Interviewed by the BBC, Selwyn Soe runs The Herbal Factory, a contract manufacturer of herbal remedies in Croydon, south London. He believes smaller firms like his own will be squeezed out altogether.

“Unfortunately it looks as if we will have to close down because of this legislation,” he said.  “The problem for us is that although we would have to pay many thousands of pounds for a licence to keep making each product, unlike a drug company we would not have a licence to make that product exclusively. It just will not be worth paying out the money.”

The Maple Leaf Pharmacy in Twickenham, west London, specialises in alternative and holistic medicine alongside its conventional chemist business. Owner Galen Rosenberg estimates that about 20% of the health products sold in his pharmacy will simply vanish off the shelves. In some health food shops a far larger percentage of existing lines are likely to be outlawed.

Mr Rosenberg said he welcomed improved labelling, indicating side-effects, but said the rest of the directive was over the top.  ” We have something which we recommend for hot flushes ….  results have been excellent, but from April I will not be able to order these products in, because the producing company is not large and will not be able to afford the hundreds of thousands of pounds needed to invest for the new regulations,” he said.

“The new rules are very much in favour of large companies. It is the loss of freedom of choice which worries me. We also expect massive price increases because of the cost of compliance.”

MHRA is pleased
However, the regulator of all these pills and potions says the aim is to protect consumers, not to pick off small suppliers.  Richard Woodfield, of the MHRA, rejects any suggestions that the legislation is draconian.

“What regulation does is to ensure products meet assured standards. Although the standards are challenging, they are achievable and manageable,” he said.  “We already have 24 different companies regulating under the scheme and they are certainly not all large companies.”

Yet a leading medicines specialist says he fears the consumer may not be much wiser come May this year.

Professor David Colquhoun, professor of pharmacology at University College London, said the changes were of limited value because the rules did not require makers to show any evidence of whether the newly licensed products were effective.

The ban may not help

What will probably happen is that patients, who swear by a particular herbal remedy to help their condition, instead of buying from a reputable high street shop, where the owner has a vested interest in ensuring their clients aren’t sold anything that might have harmful effects, will be shut down.

In their place the online agencies, working offshore with no regulations to worry about, will be selling their remedies in vast quantities, with no regulation or even concerns over customer safety.

What can you do?

If you swear by a certain herbal remedy, discuss this with your doctor.  If they confirm this is safe, contact the manufacturer to find out if they have applied to have this approved.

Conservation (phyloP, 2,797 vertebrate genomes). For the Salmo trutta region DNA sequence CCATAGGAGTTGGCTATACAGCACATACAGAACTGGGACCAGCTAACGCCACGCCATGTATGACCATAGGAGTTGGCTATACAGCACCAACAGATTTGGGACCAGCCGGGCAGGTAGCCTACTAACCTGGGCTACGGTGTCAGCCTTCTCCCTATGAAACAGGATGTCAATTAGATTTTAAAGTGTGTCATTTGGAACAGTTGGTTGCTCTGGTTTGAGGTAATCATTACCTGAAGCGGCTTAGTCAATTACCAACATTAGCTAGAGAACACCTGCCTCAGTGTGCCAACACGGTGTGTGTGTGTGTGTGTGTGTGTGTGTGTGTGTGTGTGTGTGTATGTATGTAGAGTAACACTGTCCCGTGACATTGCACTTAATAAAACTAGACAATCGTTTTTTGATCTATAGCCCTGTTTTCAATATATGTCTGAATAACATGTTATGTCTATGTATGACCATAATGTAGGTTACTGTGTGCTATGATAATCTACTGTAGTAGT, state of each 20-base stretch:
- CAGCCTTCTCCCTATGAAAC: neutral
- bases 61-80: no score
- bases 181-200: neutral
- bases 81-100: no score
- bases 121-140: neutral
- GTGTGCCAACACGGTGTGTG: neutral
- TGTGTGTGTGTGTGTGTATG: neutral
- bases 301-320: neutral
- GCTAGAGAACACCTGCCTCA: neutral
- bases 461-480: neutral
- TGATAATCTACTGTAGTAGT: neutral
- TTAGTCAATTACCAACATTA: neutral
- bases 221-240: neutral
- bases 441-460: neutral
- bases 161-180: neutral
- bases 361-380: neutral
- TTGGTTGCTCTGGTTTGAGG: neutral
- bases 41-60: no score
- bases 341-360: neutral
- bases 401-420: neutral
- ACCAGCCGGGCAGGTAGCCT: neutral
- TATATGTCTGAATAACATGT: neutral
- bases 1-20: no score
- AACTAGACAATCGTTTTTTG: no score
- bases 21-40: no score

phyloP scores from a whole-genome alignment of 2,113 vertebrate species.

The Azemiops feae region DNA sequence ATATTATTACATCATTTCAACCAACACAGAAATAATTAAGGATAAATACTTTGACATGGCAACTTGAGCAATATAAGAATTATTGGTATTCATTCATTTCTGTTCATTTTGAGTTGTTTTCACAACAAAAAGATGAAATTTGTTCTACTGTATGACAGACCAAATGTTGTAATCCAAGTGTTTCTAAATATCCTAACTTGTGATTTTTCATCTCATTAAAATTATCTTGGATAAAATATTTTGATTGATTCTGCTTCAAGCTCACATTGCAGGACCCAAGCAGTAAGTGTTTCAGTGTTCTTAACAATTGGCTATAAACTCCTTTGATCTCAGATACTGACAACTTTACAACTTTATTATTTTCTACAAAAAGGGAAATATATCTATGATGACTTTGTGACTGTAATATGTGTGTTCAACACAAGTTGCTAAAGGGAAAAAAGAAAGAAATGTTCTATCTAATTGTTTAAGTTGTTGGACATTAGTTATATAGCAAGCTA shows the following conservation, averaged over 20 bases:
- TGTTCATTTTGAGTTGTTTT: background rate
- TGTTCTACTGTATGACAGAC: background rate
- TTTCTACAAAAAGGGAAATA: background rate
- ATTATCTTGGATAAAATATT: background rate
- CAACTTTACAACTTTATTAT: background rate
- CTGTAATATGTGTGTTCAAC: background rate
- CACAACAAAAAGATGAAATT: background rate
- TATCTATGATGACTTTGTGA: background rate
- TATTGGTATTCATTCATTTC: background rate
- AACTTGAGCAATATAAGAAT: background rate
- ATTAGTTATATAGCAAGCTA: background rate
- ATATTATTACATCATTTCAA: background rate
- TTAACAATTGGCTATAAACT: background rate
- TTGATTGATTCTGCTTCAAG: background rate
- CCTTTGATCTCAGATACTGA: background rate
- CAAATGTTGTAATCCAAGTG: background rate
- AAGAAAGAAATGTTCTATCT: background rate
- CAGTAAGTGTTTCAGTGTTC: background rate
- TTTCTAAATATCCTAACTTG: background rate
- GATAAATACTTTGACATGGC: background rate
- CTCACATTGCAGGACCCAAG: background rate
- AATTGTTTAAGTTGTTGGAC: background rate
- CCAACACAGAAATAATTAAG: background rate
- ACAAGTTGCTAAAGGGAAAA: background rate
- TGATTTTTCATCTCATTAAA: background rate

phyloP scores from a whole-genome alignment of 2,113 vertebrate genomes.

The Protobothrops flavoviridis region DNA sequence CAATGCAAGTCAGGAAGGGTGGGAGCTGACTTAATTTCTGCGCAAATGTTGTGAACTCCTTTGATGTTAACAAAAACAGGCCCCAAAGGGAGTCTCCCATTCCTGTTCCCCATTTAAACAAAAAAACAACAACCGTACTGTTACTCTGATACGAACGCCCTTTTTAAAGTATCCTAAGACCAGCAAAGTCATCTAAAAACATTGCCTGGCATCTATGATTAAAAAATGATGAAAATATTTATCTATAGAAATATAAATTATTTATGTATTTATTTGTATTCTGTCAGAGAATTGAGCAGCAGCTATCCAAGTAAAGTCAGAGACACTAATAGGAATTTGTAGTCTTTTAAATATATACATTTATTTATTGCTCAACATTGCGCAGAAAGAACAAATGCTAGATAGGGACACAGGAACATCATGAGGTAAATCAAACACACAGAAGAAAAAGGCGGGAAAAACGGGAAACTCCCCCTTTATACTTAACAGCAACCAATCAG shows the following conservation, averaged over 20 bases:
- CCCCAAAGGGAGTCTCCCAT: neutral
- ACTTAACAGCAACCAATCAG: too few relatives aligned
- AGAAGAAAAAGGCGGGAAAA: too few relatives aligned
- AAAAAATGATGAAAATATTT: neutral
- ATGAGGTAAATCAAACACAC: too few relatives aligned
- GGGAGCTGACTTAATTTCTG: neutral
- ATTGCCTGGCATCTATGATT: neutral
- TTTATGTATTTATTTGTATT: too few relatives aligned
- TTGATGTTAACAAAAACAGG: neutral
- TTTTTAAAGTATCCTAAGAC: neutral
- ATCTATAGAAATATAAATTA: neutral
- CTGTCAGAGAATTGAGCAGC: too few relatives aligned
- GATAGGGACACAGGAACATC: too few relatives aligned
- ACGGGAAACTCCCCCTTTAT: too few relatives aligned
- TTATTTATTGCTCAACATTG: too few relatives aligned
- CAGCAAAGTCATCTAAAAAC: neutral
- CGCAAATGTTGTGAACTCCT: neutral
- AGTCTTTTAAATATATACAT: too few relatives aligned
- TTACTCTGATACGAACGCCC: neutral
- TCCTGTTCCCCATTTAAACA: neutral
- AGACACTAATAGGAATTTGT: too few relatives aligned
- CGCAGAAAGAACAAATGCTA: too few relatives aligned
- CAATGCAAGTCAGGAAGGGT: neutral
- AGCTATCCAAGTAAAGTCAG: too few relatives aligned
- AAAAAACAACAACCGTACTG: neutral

If not, then it is a case of contacting your MP or MEP.

And the irony is, the EU insists that in future, only high quality, long established and scientifically safe herbal medicines can be sold over the counter. But the label still will not be able to tell customers if they can be shown to work.

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Healthy herbs help in cancer diet

This is a curly leaved parsley plant (the comm...
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Herbs and Spices Pack Flavor…and Health Benefits

This article is NOT about using herbs to cure cancer.

But using herbs and spices to help add flavour and interest to food – after all, Over two thousand years ago, Hippocrates said “Let your food be your medicine, and your medicine be your food“.

As a medical journalist I get press release after press release from companies announcing their latest herbal supplement/pills/extract is guaranteed to cure cancer – but  they never have clinical trials to back them up, so I press DELETE.

New Year is the time when PR companies send out a blast of press releases promising that this herbal supplement promises everything – but all I do is wonder how much it has cost the company to send this out?

Some of the potions on offer sound very dubious – and believe me if there were any validity, the top cancer hospitals in France, USA, Italy etc. would be using them.

However, used sensibly herbs can not only add flavour to food, but can be helpful for some side effects.  Ginger, for instance, is receiving trials to see how it can help with nausea, and many CNS (Clinical Nurse Specialists) will suggest this if you suffer from sickness.

If your CNS recommends something, then you know that they have taken into account what side effects the herbs might have;  because some of them can be nasty.  Always ask advice from your medical team before trying herbal remedies.

All herbs add flavour to food, and many can be used to disguise that you have cut salt out of a menu.  You only have to go to a top European medical spa to see the huge amount of herbs they use in food, and every morning when I stayed at Clinique La Prairie in Switzerland (one of top clinics in world) I would watch the cheerful van driver arrive with a huge vanload of herbs for the kitchen.